body: `Song detected: ${track.title} - ${track.subtitle}\n\n${track.url}`,
     from: process.env.TWILIO_NUMBER,
     mediaUrl: [track.images.coverart],
     to: caller
   }).then(message => console.log(message.sid));

app.listen(3000, () => {
    console.log(`Listening on port 3000`);

This code chunk includes the sendSMS() function (used in the /identify route) and takes in a song track from the Shazam API. The SMS will contain the song name, artist, cover art, and the Shazam URL of the song which will be sent to the caller.

The last bit of the code chunk will spin up the Express server and listen for requests on port 3000.

Deploy the phone service

In a production environment, it's recommended to run your Node.js application on a cloud server. However, to simplify the deployment for this tutorial, you'll be deploying your app on your own computer.

ngrok will then be used to connect your Express server to the internet by generating a public URL that will tunnel all requests directly to your computer. This public URL will be configured to your Twilio number on your Twilio Console so that all phone calls will be routed to your application.

Navigate back to your terminal run the following command:

node index.js

This command will run the index.js file which will spin up a local Express server on port 3000 of your computer.

Open a new tab in the terminal, navigate to your project directory, and run the following command:

ngrok http 3000

Your terminal will then look like the following:

Terminal response after running ngrok command.

You’ll see that ngrok has generated two Forwarding URLs to your local server on port 3000 (in some cases only one URL may be shown). Copy either of the URLs – the https URL is recommended as it’s encrypted – as one will be needed to be plugged into the messaging settings of your Twilio number.

Navigate to the Active Numbers section of your Twilio Console. You can head there by clicking Phone Numbers > Manage > Active numbers from the left tab on your Console.

Now, click on the Twilio number you’d like to use for your phone service and scroll down to the Voice & Fax section. Beneath A CALL COMES IN, select Webhook for the first dropdown and then within the next textbox, enter your forwarding URL followed by "/record" (see below how the URL should look like).

Twilio phone number settings in Twilio console with ngrok forwarding URL within the webhook textbox

Once you’ve configured your Twilio number to refer to your Express server, click the blue Save button.

Once saved, your song identifier phone service is ready to be used! Start a song playing, then call your Twilio number and hold your phone near the speaker. Once the call hangs up, you’ll get an SMS response that looks something like this:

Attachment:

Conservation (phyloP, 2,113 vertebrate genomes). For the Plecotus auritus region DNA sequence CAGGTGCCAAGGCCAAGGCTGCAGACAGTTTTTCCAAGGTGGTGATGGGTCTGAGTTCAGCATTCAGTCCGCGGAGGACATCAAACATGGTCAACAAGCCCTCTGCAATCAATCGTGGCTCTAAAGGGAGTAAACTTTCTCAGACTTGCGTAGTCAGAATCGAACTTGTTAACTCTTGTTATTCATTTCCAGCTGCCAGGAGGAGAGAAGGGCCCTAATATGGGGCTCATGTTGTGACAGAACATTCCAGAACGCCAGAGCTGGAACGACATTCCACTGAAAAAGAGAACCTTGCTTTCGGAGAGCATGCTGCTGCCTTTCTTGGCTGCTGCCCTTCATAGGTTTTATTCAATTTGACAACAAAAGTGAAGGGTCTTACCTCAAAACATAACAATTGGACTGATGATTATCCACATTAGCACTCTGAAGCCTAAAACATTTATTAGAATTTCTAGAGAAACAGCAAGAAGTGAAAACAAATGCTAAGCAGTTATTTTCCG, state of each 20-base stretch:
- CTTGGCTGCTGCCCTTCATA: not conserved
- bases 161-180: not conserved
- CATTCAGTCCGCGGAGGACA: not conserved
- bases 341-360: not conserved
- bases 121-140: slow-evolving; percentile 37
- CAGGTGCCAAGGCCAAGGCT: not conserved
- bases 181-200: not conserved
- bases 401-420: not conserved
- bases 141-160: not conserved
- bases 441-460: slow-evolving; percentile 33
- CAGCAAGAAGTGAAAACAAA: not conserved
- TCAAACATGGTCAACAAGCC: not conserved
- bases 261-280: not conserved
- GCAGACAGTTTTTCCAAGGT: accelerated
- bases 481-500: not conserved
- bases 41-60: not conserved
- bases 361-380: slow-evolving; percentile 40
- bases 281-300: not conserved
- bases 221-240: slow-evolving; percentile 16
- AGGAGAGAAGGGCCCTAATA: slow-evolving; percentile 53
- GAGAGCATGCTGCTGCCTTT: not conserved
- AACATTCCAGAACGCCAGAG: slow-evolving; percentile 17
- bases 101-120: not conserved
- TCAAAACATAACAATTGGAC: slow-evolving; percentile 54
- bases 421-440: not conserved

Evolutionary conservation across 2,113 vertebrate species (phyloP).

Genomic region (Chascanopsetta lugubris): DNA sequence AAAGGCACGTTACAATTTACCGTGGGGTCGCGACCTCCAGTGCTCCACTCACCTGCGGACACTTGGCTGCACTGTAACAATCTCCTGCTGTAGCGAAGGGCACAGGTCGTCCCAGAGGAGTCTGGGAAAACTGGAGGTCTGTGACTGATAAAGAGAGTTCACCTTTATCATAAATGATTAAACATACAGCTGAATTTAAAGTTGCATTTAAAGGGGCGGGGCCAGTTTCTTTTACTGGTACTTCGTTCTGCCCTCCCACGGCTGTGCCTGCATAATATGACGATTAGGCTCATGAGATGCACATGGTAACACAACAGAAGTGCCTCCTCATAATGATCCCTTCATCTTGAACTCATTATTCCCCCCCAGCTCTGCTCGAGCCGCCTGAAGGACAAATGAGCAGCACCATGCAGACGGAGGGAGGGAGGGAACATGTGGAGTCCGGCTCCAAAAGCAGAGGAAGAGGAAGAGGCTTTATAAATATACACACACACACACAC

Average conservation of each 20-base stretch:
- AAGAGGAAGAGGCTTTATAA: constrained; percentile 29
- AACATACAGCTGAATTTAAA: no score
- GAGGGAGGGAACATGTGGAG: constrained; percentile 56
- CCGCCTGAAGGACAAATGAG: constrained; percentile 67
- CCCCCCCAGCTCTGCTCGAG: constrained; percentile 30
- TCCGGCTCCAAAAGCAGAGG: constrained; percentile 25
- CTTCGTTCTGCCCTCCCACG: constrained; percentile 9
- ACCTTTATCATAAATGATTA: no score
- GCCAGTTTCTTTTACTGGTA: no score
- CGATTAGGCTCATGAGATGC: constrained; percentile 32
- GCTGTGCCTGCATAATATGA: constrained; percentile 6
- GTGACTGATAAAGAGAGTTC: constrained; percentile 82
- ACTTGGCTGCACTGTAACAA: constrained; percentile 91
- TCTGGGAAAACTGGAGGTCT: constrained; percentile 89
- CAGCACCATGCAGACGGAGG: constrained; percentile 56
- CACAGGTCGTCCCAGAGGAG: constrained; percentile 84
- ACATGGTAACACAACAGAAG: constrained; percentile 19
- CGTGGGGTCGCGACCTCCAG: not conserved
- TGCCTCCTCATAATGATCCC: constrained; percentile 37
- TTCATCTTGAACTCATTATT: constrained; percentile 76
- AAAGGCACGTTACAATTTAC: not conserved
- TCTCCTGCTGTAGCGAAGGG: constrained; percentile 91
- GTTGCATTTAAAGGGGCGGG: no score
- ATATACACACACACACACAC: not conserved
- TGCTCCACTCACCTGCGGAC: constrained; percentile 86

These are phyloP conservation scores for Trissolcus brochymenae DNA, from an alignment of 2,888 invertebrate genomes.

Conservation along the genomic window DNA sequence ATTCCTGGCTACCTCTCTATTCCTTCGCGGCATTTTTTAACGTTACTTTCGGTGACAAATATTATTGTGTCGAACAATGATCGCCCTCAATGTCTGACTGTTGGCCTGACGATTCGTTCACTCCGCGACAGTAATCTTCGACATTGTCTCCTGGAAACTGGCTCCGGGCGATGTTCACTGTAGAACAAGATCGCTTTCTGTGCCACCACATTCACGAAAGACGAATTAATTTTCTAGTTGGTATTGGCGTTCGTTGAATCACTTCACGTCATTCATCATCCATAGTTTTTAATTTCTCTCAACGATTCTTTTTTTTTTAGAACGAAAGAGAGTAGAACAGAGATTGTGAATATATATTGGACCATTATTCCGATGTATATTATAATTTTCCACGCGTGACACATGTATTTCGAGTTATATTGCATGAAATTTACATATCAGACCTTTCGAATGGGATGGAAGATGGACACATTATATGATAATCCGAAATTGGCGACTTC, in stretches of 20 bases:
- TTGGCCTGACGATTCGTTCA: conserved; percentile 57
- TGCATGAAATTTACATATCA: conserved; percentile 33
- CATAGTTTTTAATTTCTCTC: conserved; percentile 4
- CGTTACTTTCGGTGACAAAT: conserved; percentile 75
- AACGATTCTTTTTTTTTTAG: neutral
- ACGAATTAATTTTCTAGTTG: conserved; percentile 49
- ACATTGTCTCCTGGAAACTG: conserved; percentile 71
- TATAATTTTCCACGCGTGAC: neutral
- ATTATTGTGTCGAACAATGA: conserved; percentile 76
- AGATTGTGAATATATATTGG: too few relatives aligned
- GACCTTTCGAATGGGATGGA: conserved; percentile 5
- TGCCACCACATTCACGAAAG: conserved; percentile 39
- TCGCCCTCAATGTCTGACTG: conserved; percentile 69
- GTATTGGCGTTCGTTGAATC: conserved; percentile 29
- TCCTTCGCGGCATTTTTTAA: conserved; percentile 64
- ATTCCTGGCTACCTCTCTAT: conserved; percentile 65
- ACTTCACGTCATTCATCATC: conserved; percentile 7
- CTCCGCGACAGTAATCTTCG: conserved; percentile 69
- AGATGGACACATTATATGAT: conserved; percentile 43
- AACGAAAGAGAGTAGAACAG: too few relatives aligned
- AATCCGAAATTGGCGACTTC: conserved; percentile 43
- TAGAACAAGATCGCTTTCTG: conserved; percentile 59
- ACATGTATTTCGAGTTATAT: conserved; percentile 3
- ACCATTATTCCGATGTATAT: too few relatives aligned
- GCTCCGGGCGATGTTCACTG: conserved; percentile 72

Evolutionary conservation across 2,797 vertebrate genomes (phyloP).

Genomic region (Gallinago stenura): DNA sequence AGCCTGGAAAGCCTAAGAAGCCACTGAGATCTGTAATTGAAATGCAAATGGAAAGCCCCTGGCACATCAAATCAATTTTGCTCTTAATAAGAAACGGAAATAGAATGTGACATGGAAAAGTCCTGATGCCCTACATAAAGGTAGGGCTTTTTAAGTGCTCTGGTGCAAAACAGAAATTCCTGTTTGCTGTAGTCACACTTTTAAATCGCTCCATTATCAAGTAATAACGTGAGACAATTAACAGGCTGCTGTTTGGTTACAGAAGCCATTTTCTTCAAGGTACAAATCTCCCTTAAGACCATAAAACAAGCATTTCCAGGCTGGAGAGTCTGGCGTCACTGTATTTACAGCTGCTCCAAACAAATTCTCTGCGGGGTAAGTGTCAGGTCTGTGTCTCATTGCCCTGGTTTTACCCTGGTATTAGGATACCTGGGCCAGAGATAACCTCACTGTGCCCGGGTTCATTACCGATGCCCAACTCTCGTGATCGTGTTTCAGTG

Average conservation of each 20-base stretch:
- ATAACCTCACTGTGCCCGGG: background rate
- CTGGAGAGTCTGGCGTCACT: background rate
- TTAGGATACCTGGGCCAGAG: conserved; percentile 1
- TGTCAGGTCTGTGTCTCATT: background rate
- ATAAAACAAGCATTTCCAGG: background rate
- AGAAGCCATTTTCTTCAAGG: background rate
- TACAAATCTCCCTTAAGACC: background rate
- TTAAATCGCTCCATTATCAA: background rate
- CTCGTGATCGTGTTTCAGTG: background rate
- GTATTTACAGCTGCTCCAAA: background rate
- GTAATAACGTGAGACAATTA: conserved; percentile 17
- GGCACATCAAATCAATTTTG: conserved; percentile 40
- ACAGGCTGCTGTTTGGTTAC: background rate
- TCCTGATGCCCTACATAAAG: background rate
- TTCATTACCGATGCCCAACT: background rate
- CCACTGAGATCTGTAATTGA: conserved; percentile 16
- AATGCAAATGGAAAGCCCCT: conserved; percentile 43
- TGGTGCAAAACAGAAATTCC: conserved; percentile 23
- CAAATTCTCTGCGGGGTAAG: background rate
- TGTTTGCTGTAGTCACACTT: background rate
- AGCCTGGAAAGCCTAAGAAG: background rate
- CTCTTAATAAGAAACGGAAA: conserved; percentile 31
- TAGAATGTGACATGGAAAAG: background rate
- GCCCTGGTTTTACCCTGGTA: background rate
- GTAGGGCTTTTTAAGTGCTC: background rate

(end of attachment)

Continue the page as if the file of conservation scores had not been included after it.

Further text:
Phone screenshot of messages response from Twilio number showing a song cover art, title, artist name and shazam link.

Further Improvements

Not only does this phone service replicate Shazam’s “2580” service, it also has a few upgrades. The phone call records the audio in 5 second increments and hangs up once a song is detected from one of those recordings, rather than just recording for 30 seconds and then hanging up. This service also outputs the cover art and Shazam link of the song rather than just the song title and name.

Although this phone service is a great start, there is still room for improvements. The telephony standard for audio transmission is fixed at 8-bit PCM with a sampling rate of 8000hz. The quality of this audio is very poor compared to using a voice recording from a voice memo app so in many cases the song will be poorly transmitted and not detected.

To improve the audio quality, the phone service can be converted to a WhatsApp service using the WhatsApp Business API with Twilio since voice memos can be recorded through WhatsApp. This voice memo can then be sent to your Twilio number on WhatsApp where it can be read by your Node.js app.

Another improvement is to remove the polling request to the recording URL when the recording is not ready. The request can actually fail for other reasons and infinitely loop which is not good.

To fix this, all calls can be cached with the recording URL and the status of it. The /record route can be modified so once it’s done recording it will keep on routing to itself by setting the action to blank. The  recordingStatusCallback can be used to update the status in the cache so once the recording is processed, the action can then be changed to the /identify route.


Congrats! You just built a Shazam-like phone service all through Twilio! 🎉

Even though it’s much easier to just download and use the Shazam app, there’s really no fun in that with Twilio by your side. I hope you had some fun with this tutorial and learned a few things along the way!

If you’re looking to explore more interesting projects that use Twilio Programmable Voice, take a look at these tutorials:

Happy Building!

Dhruv Patel is a Developer on Twilio’s Developer Voices team. You can find Dhruv working in a coffee shop with a glass of cold brew or he can either be reached at dhrpatel [at] or LinkedIn.